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The views expressed are those of the author and do not necessarily reflect the views of ASPA as an organization.
By Robert Brescia
July 5, 2016
What does it mean to be an American in the second decade of the 21st century? Should we seek to recreate previous periods of American greatness in our present times? Is that even possible? Can one be an American nationalist, patriot or believer in American exceptionalism as an ideological liberal? What can the role of a public administrator be in supporting a new Americanism?
These are tough questions with no definitive answers. Our nation has changed considerably since past periods of perceived greatness. For one thing, the demographics have really changed. What used to be largely white, European-descended peoples is now almost a half other-than-white citizenry. Predictions suggest that by the year 2043, whites will become the minority group in our population.
While administrations may cycle back and forth, from conservative to liberal, no one can deny our nation’s changing social fabric. The smart money is on those who not only recognize these changes, but jump to the fore to support their accommodation so as to keep us great, both now and in the future.
Do we have to go backward to go forward?
We cannot go back to the 1950s or the 1990s seeking to recreate a greatness that ran through the country’s veins during those decades. It is not possible to recreate the context of a previous social decade or period. It is, however, possible to identify and resuscitate the principles and values that were applied in citizen’s behaviors during those times. Perhaps we have fallen short of doing just that in recent times and we are therefore faced with many annoying rips and tears in our own social fabric. Our behaviors are often not supportive of our beliefs. In other words, whether we are young or old, we just do as great a job at walking our talk.
This new social alienation has not reared its ugly head since the last half of the 1960s when many dropped out and tuned out of engaging with American society. The Vietnam War was a totally polarizing lightning rod for almost every conceivable protest of government and leadership. What can we do about the worsening degree of social alienation by youth? What can those charged with executing public functions do? Are they expressly forbidden to join in the coming wave of excitement around a new Americanism?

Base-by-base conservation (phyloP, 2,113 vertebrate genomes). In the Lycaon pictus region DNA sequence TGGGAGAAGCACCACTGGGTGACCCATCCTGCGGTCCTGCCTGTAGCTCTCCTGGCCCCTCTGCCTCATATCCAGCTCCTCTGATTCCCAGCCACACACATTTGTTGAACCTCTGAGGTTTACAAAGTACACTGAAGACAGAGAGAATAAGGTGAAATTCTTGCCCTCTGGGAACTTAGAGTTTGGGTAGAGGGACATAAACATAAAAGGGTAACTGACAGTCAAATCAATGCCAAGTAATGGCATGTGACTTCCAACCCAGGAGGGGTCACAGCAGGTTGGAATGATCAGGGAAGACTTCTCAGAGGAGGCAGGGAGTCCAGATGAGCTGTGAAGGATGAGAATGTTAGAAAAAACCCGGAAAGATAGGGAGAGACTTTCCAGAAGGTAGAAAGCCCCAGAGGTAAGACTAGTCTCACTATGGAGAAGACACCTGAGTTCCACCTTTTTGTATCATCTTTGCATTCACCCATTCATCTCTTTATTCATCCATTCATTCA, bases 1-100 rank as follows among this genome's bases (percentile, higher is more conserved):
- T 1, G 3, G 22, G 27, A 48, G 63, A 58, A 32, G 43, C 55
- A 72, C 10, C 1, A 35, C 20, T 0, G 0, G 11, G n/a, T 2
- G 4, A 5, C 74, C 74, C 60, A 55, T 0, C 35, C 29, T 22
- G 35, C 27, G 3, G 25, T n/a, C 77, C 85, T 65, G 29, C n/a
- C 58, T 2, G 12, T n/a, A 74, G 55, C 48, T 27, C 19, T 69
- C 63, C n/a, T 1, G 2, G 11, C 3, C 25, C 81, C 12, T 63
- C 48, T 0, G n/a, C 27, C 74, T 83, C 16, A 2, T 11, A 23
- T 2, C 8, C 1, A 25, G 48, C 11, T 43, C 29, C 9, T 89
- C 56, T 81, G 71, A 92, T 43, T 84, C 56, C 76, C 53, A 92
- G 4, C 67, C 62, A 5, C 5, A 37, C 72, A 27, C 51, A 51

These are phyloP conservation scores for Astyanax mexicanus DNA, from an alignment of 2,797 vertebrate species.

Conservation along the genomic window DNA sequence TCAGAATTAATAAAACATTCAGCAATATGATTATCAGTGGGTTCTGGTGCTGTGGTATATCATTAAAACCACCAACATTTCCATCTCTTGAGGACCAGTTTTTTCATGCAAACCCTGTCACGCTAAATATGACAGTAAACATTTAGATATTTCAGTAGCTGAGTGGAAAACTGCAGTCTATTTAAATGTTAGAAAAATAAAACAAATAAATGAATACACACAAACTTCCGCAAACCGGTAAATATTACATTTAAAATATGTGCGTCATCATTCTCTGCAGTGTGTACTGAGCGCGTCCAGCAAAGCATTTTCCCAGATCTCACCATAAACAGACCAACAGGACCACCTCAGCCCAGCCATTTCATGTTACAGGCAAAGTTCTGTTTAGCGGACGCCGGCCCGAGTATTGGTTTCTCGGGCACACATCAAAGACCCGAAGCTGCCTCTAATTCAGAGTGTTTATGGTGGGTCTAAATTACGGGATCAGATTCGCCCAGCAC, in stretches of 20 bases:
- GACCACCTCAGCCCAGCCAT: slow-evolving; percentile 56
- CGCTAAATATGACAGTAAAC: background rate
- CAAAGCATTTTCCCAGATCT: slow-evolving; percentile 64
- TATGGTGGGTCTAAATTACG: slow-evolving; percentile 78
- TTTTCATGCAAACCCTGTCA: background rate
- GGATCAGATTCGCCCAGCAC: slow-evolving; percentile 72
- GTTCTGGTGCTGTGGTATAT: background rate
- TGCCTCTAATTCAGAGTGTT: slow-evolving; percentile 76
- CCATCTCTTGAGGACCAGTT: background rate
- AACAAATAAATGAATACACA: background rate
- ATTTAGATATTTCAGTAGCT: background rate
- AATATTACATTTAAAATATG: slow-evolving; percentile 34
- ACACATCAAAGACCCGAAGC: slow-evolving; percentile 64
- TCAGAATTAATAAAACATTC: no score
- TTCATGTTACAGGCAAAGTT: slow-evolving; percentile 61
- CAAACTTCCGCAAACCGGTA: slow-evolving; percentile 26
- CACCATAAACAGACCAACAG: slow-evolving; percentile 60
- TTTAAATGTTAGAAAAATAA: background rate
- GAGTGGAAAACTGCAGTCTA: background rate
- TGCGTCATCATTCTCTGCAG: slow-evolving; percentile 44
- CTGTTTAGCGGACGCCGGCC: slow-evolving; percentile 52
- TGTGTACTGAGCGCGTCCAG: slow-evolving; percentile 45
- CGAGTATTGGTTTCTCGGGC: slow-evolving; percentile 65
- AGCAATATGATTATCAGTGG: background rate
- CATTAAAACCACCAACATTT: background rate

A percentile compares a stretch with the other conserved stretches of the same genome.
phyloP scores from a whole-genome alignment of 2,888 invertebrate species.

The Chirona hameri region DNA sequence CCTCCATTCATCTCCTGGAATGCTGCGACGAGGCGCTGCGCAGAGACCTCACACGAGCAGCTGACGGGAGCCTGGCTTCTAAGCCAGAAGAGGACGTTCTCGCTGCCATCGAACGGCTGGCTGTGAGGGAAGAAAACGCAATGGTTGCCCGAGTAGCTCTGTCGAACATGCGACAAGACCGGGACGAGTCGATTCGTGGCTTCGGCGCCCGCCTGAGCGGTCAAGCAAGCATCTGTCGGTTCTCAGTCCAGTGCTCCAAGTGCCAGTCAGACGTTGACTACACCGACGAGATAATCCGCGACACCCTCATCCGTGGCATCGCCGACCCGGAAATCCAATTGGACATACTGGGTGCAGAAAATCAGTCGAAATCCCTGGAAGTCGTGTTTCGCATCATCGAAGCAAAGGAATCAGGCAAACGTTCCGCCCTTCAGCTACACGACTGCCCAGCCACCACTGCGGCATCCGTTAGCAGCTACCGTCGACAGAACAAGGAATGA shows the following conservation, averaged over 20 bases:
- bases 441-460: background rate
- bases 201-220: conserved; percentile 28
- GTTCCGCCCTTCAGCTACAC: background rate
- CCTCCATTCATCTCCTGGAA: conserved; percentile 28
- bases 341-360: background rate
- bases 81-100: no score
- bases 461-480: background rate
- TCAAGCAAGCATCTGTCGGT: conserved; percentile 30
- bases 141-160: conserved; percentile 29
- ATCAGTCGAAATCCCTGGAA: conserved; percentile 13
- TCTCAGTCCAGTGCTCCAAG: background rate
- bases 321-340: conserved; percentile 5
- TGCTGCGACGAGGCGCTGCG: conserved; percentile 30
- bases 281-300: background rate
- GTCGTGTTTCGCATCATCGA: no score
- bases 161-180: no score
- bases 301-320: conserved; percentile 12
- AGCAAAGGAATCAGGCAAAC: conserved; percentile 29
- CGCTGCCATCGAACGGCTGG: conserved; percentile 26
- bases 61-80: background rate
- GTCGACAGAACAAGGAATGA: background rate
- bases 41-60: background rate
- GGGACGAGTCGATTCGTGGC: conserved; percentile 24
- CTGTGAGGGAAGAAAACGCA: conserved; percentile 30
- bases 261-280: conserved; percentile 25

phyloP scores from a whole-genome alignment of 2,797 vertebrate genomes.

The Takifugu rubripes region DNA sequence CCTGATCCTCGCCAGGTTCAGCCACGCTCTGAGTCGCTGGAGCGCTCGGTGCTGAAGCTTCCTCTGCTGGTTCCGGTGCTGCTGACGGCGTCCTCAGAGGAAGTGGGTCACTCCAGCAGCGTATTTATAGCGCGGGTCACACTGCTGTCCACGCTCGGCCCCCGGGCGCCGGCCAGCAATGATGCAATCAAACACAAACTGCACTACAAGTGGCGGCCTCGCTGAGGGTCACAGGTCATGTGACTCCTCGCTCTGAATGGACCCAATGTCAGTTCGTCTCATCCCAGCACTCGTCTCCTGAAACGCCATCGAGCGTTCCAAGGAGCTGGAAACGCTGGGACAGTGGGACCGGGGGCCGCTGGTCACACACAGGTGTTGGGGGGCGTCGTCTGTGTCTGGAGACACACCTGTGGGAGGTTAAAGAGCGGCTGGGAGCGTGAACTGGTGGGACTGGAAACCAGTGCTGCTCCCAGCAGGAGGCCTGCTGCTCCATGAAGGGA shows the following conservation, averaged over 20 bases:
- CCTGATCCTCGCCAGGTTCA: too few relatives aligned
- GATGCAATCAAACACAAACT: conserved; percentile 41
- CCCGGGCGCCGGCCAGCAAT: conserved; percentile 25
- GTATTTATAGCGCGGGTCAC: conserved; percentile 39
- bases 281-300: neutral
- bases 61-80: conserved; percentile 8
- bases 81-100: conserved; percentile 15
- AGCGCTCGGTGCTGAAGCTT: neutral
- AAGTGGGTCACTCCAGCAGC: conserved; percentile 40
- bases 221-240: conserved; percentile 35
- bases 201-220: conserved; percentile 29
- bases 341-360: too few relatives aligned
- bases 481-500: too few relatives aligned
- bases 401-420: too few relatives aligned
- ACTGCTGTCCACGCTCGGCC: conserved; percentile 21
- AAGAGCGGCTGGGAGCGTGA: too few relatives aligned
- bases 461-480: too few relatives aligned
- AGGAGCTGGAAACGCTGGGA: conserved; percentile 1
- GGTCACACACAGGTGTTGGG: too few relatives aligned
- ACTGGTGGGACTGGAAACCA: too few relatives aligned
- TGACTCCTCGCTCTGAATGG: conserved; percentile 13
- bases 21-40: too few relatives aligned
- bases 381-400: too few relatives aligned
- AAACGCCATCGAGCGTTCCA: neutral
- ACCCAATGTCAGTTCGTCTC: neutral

I believe that public servants and administrators should take leading roles and serve as models of the new Americanism. They are very visible people so their actions should have a much stronger and pervasive impact. They should engage in nonpartisan areas of Americanism, impressing on youth their desire to join in a team of teams to achieve greatness for us all, not just one political party, one ideology or one class of people. The public administrator’s watchword for creating this new Americanism is inclusion – a wonderful 21st century American value.
Some other values that public servants can model in their everyday behaviors are unity, truth, passion, perseverance, benevolence, leadership, optimism, daring, spirituality, community, inclusion, love and civility.
The spiritual component of the new Americanism
Public people, don’t forget to model your spirituality as an American leader. The spiritual component of leadership is a powerful one. It can be as important as a leader using humor to encourage people toward achieving shared goals. It also shows humility which many people admire as a trait in a leader.
Americans are a spiritual people. Even an American atheist can and does demonstrate spiritual leadership by caring for those who need it the most. The link between secular individualism and spiritual leadership is ethics – a characteristic and quality of the new Americanism. It’s inside of you so let it show through your behaviors.
Become a statesman or stateswoman
What exactly is a statesman? Well, the short dictionary definition is, “a usually wise, skilled and respected government leader.” Another description might be someone who is experienced in the principles or art of government; someone dynamically engaged in directing the business of a government or in determining its policies.
Public leaders and servants are stewards of people and resources, sometimes in very large measure. Therefore, they are not so unlike public office holders and appointees in the practical reality of their profession. They should strive to be statesmen and stateswomen in the larger sense of the word. Henry Kissinger said, “The statesman’s duty is to bridge the gap between his nation’s experience and his vision.” Being a statesman is a cornerstone of fulfilling civic responsibilities in our new Americanism.
You can’t go backward to achieve greatness. Babe Ruth was fond of saying, “You can’t win today’s ballgames with yesterday’s home runs.” The urgency of now is truly a fierce one, to borrow and slightly transform a famous phrase from an American hero, Martin Luther King.
Think what you can do today, this very day as you are reading this, to help ensure the creation and durability of a new Americanism – filled with inclusive, benevolent and courageous people.
Author: Bob Brescia is the executive director of the John Ben Shepperd Public Leadership Institute in Odessa, Texas. He has a doctoral degree with distinction in executive leadership from The George Washington University. His experience includes top leadership roles in education, business, government and defense. Bob’s passion is to speak and write about the New Americanism. Email: [email protected] or Twitter @Robert_Brescia.